Over time my tastes have changed.  I’ve played quest-fests for years, where quest hubs are strung along like pearls on a string.  I’ve followed the linear path of ‘adventure’ for too long now.  I don’t want to be sent out to slaughter wildlife and return with 5 tails only to be told that now I need to gather 10 more tails of a slightly different beast.  When I started out in EQII I was always running out of quests for my level and would spend my time exploring, grinding, chatting, grouping - you get the idea.  I want to experience that again.  I’ve missed out on whole worlds due to not taking my eyes away from the quest tools and waypoint arrows.

With the launch of the progression servers in Everquest I got my chance.  I’m not going to go into much detail about the server itself as there is already a fine article by Adam Tingle on this very site.  Instead I’m going to go all Grampa Simpson on you and tell you of my adventures there.

Character creation was the same rudimentary affair that I remembered.  Well, in picking your class and race there are a lot of factors to consider, but in customizing your alter ego’s appearance options are limited.  I opted for a Human Monk with one of the several faces on offer (dark hair, no beard) then I was whisked away to my new home town of Freeport.  I chose the Monk as it’s one of EQ’s dps classes and according to the forums it’s fairly easy to solo.  You also don’t get bogged down with a lot of abilities or spells, so I could spend my time slaying instead of keeping track of my buffs or organising my spell book.

West Freeport has a small newbie yard for young ‘uns like me to cut their teeth in.  It’s pretty convenient too.  There are a couple of merchants there, some guards to run to if you get into some difficulty with a mob laying the smack on you, and there are plenty of critters to carve up.  For the first few levels, it’s recommended that you solo so that’s what I did.  Getting through those first few dings was a pretty painless affair despite the slower xp gain of the server. Once I hit level 5, however, things took a downward turn.  EQ used to have ‘hell levels’, the xp gain for these levels was much lower than normal, making the next ding feel like a lifetime away.  Luckily these are gone now, but at level 5 I did struggle to find a sweet spot to camp and advance at the rate I had for the first four levels.  My experience is nothing compared to what veterans had to go through back in the day, so I feel for you guys, I really do.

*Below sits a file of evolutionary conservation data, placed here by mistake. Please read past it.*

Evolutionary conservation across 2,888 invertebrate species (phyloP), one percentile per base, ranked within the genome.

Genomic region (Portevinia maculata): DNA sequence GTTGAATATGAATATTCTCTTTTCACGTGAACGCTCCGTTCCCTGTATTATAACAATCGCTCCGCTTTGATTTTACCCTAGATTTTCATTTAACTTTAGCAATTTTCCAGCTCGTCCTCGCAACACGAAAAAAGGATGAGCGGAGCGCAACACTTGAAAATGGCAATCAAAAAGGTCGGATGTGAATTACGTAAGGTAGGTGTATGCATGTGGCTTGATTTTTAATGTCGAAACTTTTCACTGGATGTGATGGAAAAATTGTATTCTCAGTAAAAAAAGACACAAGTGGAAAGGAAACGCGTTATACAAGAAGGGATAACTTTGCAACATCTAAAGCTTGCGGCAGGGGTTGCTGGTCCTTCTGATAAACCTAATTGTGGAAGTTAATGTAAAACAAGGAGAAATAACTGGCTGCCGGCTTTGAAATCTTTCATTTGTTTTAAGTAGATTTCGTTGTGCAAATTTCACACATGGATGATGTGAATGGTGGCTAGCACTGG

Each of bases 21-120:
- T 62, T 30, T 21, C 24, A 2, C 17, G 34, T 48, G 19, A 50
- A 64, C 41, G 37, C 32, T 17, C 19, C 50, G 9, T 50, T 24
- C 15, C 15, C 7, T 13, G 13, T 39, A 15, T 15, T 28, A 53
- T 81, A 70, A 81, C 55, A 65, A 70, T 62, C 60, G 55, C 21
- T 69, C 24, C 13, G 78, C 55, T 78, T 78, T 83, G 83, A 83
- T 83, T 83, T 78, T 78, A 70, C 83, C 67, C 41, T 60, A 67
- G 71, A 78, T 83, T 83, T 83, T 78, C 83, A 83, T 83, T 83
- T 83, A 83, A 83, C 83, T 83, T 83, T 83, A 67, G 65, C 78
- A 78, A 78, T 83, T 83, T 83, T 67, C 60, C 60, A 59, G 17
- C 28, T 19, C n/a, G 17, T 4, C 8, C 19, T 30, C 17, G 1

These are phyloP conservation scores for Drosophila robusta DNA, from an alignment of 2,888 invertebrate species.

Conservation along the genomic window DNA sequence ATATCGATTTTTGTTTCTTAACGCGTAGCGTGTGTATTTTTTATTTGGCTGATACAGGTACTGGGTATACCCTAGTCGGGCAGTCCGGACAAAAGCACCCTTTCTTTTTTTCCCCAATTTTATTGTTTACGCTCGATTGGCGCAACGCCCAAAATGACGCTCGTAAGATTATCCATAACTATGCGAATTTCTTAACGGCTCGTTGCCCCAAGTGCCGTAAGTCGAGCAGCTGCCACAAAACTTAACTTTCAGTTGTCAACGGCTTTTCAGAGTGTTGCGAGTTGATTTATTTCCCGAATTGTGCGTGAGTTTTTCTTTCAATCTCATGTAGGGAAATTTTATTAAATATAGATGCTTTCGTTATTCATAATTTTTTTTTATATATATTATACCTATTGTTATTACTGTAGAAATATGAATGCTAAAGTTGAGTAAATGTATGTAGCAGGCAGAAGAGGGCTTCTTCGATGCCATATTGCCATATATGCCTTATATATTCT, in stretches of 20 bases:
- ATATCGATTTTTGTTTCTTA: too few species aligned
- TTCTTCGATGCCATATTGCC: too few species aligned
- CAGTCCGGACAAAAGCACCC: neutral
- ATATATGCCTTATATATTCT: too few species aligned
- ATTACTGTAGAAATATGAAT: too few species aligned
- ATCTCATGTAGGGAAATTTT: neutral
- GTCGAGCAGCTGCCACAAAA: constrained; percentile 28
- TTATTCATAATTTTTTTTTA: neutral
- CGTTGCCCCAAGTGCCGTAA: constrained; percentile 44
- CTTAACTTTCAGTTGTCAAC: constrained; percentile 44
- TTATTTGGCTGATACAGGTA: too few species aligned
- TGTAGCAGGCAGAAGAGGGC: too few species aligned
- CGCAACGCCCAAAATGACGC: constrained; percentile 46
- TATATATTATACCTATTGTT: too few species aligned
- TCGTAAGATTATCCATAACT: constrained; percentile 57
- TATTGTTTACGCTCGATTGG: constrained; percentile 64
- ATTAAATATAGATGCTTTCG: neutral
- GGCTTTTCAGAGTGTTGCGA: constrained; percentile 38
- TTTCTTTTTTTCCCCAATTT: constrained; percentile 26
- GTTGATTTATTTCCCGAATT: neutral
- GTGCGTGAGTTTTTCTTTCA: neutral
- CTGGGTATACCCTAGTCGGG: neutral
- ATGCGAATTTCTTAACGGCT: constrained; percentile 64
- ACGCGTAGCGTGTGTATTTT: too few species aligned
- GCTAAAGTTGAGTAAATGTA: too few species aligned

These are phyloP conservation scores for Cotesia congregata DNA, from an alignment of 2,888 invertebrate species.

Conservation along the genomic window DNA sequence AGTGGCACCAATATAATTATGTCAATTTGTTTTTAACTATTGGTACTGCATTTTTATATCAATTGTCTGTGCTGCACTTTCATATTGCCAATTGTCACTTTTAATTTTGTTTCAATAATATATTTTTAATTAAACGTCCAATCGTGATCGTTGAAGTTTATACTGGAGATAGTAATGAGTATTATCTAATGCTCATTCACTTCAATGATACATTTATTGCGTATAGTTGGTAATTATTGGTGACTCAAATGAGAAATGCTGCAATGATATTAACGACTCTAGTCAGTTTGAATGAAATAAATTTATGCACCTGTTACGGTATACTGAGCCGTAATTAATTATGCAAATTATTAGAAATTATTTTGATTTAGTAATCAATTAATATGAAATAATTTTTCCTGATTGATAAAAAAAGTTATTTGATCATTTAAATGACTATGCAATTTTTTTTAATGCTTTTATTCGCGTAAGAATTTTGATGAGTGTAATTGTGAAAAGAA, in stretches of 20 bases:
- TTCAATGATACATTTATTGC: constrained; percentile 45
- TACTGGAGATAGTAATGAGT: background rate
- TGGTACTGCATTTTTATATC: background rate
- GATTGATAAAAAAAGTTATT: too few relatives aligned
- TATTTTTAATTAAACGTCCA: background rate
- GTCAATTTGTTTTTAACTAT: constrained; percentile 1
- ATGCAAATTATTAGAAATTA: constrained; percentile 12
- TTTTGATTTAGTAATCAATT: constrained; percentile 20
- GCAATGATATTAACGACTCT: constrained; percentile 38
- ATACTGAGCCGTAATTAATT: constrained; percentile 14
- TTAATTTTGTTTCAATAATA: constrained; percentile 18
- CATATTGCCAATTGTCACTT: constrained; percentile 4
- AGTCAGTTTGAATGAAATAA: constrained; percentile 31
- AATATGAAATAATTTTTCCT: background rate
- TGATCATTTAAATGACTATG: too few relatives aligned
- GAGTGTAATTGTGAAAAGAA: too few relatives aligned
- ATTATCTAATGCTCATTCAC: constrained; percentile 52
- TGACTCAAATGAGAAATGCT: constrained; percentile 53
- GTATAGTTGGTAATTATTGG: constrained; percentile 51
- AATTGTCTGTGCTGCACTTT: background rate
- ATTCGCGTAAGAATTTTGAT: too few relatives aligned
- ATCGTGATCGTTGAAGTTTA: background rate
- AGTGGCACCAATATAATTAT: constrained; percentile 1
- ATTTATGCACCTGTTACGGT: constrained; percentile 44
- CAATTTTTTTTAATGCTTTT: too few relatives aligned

There was only one thing for it.  I had to do what every fool and his mother knows that Everquest is all about.  I had to make friends and really kick start my game.  After a couple of shout outs in chat and a few clicks in the lfg window, I found myself a partner.  Before long we were joined by a third and we were ready to camp some Orcs.  Coming from newer games, camping was a new experience for me.  For anyone who jumped on the mmo bandwagon in the post WoW era, camping is finding a spot with mobs that are a decent challenge and staying put, clearing them out over and over every time they spawn.  Sounds dull?  Actually, no, it isn’t.  It leaves plenty of time for keeping one eye on the tv and also for chatting – you know, the social part of mmos.  I learned a lot too.  We ended up with a full group which included two Monks besides myself.  Nobody scoffed at my ignorance, in fact I got a lot of tips to improve my game.  Good people these EQ types.

I also managed to get out of the level 5 doldrums.  The carrot dangled in front of players, making us want to team up is the xp bonus for full groups.  In a short space of time, I zipped up to level 10 before calling it a night.

So that was my first experience of the new/old EQ.  So far it’s been fun and friendly and not as overwhelmingly complex as I remember.  But I am still not for from the starting line.  Even at the progression server rate, there are still 17 expansions to go through, and that’s a long road ahead with lots to learn.  Still one step at a time eh?


Phil James